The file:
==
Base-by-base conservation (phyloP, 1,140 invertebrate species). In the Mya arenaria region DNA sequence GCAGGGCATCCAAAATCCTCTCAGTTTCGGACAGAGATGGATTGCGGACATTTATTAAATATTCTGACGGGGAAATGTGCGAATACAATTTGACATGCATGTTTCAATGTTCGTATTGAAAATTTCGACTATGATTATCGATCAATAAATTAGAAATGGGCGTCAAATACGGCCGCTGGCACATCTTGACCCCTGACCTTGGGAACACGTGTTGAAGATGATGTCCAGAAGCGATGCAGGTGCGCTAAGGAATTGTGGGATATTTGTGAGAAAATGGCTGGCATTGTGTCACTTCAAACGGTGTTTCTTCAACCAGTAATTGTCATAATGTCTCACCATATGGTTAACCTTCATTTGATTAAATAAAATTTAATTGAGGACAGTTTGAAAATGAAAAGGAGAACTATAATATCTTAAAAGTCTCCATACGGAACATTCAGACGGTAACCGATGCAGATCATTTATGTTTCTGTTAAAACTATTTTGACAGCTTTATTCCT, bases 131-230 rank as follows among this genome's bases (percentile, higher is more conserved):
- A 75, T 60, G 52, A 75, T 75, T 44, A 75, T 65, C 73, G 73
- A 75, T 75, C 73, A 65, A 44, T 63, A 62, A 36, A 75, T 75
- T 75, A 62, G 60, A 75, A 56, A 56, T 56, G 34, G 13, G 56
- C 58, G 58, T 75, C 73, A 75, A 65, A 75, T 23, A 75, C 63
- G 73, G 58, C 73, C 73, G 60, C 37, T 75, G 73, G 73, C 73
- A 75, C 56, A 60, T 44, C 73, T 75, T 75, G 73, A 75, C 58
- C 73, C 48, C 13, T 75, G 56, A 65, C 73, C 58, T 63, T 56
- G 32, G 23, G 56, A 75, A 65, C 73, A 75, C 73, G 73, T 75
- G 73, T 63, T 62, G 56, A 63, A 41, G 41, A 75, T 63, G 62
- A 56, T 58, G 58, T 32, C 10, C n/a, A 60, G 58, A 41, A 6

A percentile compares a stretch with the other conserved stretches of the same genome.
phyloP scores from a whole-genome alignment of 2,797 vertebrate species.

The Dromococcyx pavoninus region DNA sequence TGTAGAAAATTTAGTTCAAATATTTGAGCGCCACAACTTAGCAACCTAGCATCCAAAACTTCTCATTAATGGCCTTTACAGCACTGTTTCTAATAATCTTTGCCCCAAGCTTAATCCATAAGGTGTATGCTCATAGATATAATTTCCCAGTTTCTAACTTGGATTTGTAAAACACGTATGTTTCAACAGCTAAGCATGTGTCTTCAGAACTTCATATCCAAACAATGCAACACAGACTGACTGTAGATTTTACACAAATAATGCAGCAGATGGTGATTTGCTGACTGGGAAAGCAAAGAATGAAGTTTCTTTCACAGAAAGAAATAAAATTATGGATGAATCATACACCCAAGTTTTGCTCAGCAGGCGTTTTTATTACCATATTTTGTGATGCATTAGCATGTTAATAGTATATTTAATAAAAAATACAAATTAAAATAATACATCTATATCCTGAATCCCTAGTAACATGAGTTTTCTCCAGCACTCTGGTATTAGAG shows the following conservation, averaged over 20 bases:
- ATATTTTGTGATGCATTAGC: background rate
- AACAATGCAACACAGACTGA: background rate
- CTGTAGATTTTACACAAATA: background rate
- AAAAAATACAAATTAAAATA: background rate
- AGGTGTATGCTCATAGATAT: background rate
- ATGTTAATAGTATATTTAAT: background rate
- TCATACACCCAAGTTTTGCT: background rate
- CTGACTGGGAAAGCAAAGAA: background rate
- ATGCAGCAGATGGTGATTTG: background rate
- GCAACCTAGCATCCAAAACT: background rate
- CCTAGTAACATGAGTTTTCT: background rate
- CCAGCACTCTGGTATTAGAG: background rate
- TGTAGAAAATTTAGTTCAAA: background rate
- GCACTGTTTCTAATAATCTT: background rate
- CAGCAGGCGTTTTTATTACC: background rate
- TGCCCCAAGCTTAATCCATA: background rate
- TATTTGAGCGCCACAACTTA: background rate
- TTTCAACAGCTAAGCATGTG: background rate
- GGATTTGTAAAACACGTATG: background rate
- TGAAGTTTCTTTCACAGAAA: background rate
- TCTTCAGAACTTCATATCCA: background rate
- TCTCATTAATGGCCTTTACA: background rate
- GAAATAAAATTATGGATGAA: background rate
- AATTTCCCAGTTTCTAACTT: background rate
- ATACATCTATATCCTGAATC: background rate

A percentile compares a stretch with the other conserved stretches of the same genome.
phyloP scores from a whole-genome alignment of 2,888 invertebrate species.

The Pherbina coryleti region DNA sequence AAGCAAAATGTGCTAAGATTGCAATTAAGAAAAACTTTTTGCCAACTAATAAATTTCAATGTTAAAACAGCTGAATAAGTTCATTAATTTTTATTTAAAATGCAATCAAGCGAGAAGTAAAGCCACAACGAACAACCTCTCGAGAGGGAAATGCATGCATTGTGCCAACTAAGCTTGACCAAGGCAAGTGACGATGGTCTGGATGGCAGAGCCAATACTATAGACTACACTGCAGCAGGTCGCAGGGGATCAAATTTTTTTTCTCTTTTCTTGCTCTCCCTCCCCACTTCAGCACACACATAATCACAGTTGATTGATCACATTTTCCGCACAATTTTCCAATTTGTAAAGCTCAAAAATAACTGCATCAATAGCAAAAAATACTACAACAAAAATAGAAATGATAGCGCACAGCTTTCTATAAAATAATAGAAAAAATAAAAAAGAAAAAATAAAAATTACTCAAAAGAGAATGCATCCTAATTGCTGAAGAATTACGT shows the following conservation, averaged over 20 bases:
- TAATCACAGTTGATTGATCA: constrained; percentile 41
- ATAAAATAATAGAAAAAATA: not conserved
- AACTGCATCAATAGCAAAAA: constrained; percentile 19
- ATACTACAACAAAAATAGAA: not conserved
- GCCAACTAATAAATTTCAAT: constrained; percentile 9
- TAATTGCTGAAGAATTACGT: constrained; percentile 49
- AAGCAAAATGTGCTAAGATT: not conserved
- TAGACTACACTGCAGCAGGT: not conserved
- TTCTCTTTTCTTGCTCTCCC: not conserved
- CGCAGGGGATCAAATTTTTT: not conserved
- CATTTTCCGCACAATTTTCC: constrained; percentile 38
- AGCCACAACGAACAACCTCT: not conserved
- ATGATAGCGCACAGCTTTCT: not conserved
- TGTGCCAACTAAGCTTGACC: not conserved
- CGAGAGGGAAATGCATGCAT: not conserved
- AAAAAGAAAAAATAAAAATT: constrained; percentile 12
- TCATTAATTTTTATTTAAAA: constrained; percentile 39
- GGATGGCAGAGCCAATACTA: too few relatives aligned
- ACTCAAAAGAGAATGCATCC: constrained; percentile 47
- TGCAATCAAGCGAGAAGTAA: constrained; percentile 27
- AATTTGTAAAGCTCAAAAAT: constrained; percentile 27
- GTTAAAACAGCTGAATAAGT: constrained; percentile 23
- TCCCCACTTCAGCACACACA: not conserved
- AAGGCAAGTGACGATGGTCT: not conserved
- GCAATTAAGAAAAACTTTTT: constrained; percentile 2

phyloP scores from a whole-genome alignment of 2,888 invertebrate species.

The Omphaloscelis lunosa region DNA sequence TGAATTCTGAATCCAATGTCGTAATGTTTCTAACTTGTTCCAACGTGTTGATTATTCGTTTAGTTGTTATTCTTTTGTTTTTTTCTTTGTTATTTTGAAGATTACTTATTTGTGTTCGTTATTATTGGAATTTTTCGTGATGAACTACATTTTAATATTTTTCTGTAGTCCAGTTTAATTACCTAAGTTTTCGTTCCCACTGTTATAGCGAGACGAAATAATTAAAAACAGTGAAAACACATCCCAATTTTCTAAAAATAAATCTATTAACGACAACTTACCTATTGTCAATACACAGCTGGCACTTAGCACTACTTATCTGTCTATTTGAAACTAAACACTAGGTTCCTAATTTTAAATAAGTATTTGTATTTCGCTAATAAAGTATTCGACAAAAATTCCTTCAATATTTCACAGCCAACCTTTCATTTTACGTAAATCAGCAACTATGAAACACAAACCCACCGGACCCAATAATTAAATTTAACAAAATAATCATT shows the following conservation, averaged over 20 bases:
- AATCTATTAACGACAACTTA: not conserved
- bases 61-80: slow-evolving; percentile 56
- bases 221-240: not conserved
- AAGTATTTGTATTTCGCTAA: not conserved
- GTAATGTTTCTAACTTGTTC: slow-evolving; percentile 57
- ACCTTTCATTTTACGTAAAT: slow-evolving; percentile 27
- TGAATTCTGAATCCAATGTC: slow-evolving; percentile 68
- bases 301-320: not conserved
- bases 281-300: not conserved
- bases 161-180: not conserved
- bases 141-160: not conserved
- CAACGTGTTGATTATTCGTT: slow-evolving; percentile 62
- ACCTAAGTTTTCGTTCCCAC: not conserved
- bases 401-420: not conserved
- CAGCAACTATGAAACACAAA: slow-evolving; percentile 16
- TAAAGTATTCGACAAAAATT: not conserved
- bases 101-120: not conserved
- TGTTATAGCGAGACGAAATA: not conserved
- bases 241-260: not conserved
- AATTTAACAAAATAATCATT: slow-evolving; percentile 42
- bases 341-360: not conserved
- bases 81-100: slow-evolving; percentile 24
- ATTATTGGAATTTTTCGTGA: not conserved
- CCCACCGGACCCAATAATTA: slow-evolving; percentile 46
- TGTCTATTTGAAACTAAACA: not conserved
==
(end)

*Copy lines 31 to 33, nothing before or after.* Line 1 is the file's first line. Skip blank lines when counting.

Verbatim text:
- TATTTGAGCGCCACAACTTA: background rate
- TTTCAACAGCTAAGCATGTG: background rate
- GGATTTGTAAAACACGTATG: background rate